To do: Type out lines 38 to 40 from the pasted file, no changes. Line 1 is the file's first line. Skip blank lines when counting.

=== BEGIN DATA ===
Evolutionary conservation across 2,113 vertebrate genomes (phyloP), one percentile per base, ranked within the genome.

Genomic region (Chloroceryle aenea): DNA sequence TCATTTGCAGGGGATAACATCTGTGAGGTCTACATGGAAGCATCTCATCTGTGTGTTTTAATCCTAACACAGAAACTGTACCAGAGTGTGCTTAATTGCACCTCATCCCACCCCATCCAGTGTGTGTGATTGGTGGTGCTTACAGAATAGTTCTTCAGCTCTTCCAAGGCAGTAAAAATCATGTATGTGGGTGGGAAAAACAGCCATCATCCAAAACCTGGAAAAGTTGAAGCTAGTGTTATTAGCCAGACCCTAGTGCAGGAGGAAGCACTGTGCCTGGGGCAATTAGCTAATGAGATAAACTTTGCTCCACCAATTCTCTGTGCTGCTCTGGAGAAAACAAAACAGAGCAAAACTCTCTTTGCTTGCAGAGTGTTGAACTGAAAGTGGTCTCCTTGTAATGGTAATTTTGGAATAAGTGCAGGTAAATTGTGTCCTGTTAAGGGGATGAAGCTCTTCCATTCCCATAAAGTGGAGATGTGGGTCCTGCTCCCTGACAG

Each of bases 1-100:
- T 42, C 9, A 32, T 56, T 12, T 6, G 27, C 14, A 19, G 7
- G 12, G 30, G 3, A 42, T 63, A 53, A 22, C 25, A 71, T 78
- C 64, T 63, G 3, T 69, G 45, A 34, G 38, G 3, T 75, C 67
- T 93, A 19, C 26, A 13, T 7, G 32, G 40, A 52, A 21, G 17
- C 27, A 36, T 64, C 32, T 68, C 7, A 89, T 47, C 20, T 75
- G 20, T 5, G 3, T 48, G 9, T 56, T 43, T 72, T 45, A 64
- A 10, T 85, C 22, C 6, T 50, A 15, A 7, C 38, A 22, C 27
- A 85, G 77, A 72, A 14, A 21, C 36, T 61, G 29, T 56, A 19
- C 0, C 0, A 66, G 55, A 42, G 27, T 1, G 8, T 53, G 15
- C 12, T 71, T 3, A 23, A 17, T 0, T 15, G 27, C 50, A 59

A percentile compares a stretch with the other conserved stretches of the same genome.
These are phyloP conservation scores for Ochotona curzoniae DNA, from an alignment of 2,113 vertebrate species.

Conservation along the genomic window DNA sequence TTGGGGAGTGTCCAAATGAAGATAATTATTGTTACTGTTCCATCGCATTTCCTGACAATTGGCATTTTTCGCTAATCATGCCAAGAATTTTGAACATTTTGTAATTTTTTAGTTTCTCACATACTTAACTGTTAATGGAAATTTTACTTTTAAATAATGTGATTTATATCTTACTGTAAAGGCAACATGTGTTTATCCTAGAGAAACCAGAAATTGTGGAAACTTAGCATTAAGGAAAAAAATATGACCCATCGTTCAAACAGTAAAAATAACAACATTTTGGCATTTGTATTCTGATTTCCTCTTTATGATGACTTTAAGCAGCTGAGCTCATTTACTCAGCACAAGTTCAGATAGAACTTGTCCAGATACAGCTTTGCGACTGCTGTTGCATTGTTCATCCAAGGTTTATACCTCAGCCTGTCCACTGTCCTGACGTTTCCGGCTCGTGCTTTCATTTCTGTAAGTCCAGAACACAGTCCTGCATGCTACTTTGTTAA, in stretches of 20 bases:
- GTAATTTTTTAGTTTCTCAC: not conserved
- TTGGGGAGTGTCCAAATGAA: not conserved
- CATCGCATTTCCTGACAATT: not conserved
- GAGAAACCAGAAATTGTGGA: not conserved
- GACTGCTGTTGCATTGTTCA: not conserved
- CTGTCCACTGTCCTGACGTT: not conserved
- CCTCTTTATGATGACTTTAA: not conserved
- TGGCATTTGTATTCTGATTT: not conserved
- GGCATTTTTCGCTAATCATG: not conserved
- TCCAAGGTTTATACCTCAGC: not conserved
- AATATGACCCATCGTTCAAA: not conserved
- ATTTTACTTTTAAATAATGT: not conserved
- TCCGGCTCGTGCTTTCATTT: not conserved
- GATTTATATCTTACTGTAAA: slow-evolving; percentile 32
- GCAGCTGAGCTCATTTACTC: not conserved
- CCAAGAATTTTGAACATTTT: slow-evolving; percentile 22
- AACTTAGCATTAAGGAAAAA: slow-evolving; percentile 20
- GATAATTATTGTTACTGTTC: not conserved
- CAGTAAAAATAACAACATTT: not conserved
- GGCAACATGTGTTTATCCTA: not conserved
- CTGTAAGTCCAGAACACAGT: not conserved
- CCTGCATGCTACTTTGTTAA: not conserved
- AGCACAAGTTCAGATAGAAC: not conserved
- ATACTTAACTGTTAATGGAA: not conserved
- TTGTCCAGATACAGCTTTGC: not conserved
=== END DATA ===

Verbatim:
- CCTGCATGCTACTTTGTTAA: not conserved
- AGCACAAGTTCAGATAGAAC: not conserved
- ATACTTAACTGTTAATGGAA: not conserved